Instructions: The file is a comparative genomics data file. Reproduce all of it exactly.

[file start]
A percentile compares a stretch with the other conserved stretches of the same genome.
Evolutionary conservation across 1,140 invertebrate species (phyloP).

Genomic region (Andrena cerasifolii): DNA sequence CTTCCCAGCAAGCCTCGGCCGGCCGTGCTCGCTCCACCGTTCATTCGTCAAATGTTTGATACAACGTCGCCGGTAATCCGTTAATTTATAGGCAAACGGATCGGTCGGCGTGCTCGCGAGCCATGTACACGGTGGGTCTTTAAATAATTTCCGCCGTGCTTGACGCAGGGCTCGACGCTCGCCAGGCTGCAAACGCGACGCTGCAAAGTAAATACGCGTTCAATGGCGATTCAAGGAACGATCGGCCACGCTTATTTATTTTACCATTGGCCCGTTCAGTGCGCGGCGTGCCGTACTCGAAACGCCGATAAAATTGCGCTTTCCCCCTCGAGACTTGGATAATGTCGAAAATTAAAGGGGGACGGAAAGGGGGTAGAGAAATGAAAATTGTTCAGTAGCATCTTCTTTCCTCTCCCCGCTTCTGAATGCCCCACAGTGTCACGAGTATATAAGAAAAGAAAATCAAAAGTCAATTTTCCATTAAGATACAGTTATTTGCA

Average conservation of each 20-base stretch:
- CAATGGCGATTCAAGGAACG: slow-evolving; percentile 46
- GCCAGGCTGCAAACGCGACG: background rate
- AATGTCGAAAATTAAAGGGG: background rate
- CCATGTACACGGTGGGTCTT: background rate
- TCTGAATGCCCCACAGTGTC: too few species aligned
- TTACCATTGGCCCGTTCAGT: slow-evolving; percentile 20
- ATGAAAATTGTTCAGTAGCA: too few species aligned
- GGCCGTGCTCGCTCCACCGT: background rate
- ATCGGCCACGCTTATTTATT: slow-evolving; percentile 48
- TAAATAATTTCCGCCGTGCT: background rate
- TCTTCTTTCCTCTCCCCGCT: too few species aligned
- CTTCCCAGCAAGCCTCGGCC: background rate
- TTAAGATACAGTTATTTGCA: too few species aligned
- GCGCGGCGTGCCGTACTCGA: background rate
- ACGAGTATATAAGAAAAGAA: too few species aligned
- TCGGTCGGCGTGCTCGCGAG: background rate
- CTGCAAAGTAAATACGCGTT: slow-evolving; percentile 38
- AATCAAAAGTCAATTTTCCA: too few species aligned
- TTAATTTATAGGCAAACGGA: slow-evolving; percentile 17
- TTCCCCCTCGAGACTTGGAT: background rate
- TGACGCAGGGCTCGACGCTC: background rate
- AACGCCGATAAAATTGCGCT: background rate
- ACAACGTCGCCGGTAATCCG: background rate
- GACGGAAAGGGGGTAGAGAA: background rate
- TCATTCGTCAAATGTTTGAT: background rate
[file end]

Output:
A percentile compares a stretch with the other conserved stretches of the same genome.
Evolutionary conservation across 1,140 invertebrate species (phyloP).

Genomic region (Andrena cerasifolii): DNA sequence CTTCCCAGCAAGCCTCGGCCGGCCGTGCTCGCTCCACCGTTCATTCGTCAAATGTTTGATACAACGTCGCCGGTAATCCGTTAATTTATAGGCAAACGGATCGGTCGGCGTGCTCGCGAGCCATGTACACGGTGGGTCTTTAAATAATTTCCGCCGTGCTTGACGCAGGGCTCGACGCTCGCCAGGCTGCAAACGCGACGCTGCAAAGTAAATACGCGTTCAATGGCGATTCAAGGAACGATCGGCCACGCTTATTTATTTTACCATTGGCCCGTTCAGTGCGCGGCGTGCCGTACTCGAAACGCCGATAAAATTGCGCTTTCCCCCTCGAGACTTGGATAATGTCGAAAATTAAAGGGGGACGGAAAGGGGGTAGAGAAATGAAAATTGTTCAGTAGCATCTTCTTTCCTCTCCCCGCTTCTGAATGCCCCACAGTGTCACGAGTATATAAGAAAAGAAAATCAAAAGTCAATTTTCCATTAAGATACAGTTATTTGCA

Average conservation of each 20-base stretch:
- CAATGGCGATTCAAGGAACG: slow-evolving; percentile 46
- GCCAGGCTGCAAACGCGACG: background rate
- AATGTCGAAAATTAAAGGGG: background rate
- CCATGTACACGGTGGGTCTT: background rate
- TCTGAATGCCCCACAGTGTC: too few species aligned
- TTACCATTGGCCCGTTCAGT: slow-evolving; percentile 20
- ATGAAAATTGTTCAGTAGCA: too few species aligned
- GGCCGTGCTCGCTCCACCGT: background rate
- ATCGGCCACGCTTATTTATT: slow-evolving; percentile 48
- TAAATAATTTCCGCCGTGCT: background rate
- TCTTCTTTCCTCTCCCCGCT: too few species aligned
- CTTCCCAGCAAGCCTCGGCC: background rate
- TTAAGATACAGTTATTTGCA: too few species aligned
- GCGCGGCGTGCCGTACTCGA: background rate
- ACGAGTATATAAGAAAAGAA: too few species aligned
- TCGGTCGGCGTGCTCGCGAG: background rate
- CTGCAAAGTAAATACGCGTT: slow-evolving; percentile 38
- AATCAAAAGTCAATTTTCCA: too few species aligned
- TTAATTTATAGGCAAACGGA: slow-evolving; percentile 17
- TTCCCCCTCGAGACTTGGAT: background rate
- TGACGCAGGGCTCGACGCTC: background rate
- AACGCCGATAAAATTGCGCT: background rate
- ACAACGTCGCCGGTAATCCG: background rate
- GACGGAAAGGGGGTAGAGAA: background rate
- TCATTCGTCAAATGTTTGAT: background rate